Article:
Ferguson, Ronald F., & Mehta, Jal
Why Racial Integration and Other Policies Since Brown v. Board of Education Have Only Partially Succeeded at Narrowing the Achievement Gap
Reviews previous literature to investigate why the achievement gap continues despite desegregation efforts.
Journal Name or Institutional Affiliation:
National Academies Press
Achieving High Educational Standards for All, pp. 183-208
- Post-segregation education policies include forced integration , Title I, Head Start, and the basic skills movement.
- Title I has demonstrated very limited positive impacts on achievement gaps.
- Head Start has demonstrated somewhat positive impacts on achievement gaps, although a â€œfade outâ€ occurs whereby the positive effect washes out over time.
- An emphasis on basic skills has not been shown to help diminish the achievement gap.
- Early research on the effects of desegregation overall showed little impact, while more recent research has shown significant increases in Black studentsâ€™ reading achievement, as well as positive non-academic outcomes.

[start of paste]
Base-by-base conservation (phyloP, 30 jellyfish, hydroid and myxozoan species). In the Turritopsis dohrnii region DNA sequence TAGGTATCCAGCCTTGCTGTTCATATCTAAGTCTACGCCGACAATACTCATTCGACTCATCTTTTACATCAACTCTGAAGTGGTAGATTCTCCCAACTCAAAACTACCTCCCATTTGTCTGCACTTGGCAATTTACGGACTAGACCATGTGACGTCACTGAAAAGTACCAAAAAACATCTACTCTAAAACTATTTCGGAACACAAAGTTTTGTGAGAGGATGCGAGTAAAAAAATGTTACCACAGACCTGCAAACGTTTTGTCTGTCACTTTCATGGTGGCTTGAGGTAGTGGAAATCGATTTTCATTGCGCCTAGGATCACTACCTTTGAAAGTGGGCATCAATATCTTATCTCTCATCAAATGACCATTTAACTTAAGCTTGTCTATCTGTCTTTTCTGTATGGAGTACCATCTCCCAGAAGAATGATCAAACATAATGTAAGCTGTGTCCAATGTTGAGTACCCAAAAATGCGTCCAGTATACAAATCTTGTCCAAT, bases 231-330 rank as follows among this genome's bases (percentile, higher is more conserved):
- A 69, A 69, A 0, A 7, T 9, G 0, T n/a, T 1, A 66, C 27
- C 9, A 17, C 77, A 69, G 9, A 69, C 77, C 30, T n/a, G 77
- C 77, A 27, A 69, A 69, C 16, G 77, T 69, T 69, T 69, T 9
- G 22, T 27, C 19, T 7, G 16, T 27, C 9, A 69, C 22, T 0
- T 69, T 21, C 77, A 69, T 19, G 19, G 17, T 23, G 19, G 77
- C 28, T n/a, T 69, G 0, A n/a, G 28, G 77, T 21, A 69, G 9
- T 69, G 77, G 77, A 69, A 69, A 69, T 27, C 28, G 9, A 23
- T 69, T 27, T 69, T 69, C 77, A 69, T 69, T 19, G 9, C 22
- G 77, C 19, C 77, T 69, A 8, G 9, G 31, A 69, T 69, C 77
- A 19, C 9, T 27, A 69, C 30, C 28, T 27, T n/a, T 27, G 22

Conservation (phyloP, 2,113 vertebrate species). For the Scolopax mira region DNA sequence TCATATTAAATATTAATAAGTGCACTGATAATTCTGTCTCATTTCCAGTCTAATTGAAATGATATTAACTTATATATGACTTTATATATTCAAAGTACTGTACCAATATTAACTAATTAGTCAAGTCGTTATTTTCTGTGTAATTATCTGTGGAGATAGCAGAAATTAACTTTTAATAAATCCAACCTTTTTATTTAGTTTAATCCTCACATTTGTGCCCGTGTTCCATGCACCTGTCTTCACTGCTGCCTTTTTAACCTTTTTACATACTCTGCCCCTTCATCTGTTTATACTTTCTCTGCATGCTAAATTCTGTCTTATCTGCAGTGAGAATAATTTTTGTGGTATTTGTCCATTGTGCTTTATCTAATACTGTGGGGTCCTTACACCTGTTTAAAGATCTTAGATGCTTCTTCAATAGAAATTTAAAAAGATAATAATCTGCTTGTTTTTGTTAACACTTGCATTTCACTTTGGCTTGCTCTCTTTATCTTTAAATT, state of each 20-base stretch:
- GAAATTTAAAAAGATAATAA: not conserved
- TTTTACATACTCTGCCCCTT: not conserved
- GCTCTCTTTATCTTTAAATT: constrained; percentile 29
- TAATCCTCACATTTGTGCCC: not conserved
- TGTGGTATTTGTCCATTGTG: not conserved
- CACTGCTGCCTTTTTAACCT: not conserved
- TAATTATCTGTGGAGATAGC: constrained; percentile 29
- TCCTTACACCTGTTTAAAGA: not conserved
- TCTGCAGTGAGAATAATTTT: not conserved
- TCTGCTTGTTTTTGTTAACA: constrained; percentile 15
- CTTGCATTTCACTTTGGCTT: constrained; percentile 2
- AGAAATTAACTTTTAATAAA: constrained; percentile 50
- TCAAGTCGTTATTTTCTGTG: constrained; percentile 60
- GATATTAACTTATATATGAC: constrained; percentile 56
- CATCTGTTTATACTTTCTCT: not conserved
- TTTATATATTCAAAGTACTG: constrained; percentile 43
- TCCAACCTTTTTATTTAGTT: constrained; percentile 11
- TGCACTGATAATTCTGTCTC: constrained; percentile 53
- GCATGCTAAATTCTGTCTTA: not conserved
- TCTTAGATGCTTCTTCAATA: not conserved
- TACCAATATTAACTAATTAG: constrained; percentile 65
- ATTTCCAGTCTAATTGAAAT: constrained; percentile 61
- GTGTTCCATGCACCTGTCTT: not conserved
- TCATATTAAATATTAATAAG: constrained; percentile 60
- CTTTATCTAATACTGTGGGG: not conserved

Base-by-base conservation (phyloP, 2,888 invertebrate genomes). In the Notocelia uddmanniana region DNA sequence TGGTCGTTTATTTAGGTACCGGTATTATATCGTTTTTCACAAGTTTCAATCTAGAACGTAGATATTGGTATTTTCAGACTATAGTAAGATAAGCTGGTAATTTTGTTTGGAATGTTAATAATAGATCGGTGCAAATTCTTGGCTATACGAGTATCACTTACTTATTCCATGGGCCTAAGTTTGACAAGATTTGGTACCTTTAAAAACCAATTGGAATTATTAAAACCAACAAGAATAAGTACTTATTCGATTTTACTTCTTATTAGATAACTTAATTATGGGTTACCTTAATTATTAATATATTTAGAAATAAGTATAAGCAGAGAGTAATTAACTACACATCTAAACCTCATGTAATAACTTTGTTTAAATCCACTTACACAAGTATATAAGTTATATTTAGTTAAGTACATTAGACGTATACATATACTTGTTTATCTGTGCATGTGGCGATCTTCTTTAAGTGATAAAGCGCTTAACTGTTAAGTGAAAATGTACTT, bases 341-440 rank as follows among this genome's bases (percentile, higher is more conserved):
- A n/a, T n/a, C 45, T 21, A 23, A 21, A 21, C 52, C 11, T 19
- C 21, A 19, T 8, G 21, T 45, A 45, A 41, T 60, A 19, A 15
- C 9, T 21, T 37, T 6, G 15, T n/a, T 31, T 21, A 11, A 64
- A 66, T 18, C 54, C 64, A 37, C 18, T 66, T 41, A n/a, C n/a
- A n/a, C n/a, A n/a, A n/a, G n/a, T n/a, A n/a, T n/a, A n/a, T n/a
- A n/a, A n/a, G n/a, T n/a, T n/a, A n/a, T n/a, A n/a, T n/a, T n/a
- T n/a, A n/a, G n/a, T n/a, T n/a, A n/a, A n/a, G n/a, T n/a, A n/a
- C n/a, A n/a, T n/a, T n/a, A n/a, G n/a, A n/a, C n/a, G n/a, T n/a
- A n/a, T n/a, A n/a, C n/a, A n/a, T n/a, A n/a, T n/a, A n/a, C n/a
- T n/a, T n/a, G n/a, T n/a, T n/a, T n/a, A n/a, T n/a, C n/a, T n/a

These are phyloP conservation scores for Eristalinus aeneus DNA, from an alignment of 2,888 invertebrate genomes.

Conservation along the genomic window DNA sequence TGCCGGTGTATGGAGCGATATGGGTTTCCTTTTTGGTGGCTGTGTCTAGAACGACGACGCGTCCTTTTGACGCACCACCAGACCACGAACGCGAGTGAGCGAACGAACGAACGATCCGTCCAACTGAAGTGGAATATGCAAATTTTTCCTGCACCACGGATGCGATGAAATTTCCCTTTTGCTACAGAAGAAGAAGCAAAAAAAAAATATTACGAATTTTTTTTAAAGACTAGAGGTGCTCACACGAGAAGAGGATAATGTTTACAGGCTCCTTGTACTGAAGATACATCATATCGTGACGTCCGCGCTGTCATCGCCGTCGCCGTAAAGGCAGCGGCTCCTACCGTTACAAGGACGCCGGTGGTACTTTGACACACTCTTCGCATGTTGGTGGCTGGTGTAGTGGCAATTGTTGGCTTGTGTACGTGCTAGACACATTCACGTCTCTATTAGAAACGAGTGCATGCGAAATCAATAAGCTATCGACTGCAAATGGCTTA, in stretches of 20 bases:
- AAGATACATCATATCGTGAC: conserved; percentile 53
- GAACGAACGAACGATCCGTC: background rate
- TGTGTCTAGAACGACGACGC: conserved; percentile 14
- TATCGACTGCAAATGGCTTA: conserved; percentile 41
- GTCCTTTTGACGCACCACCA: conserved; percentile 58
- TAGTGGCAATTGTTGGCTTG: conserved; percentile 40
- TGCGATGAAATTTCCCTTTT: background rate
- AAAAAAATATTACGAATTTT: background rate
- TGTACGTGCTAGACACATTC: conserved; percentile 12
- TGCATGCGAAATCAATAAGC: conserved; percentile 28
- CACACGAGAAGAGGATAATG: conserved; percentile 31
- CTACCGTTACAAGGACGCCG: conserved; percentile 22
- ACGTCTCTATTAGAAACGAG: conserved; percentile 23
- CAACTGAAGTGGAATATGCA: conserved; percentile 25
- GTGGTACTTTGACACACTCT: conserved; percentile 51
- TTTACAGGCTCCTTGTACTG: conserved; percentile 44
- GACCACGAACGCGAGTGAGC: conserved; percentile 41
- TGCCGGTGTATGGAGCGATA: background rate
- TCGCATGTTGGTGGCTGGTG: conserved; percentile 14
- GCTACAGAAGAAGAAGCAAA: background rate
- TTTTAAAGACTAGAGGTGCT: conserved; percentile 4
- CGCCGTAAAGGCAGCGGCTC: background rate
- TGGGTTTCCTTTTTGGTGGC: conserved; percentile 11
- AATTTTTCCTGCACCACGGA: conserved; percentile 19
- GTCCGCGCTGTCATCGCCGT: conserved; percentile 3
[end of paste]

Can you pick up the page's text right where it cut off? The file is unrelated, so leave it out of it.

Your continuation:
- Concludes that it is not exposure to whites, per se, that creates these benefits for Black students, but their access to resources that are more prevalent in higher-proportion white schools.
- Ability grouping and tracking are not categorically bad for certain groups of students.
- Class size does seem to make a difference in terms of achievement, especially for minority students.
Ability Groups, Class Size, Desegregation, Tracking
Literature Review, Narrative Review
Method of Analysis:
Unit of Analysis:
- Studies reviewed include Jencks and Mayer (1990), Phillips (2001), Wells and Crain (1997), Rosenbaum (1995), Hanushek (1986, 1997)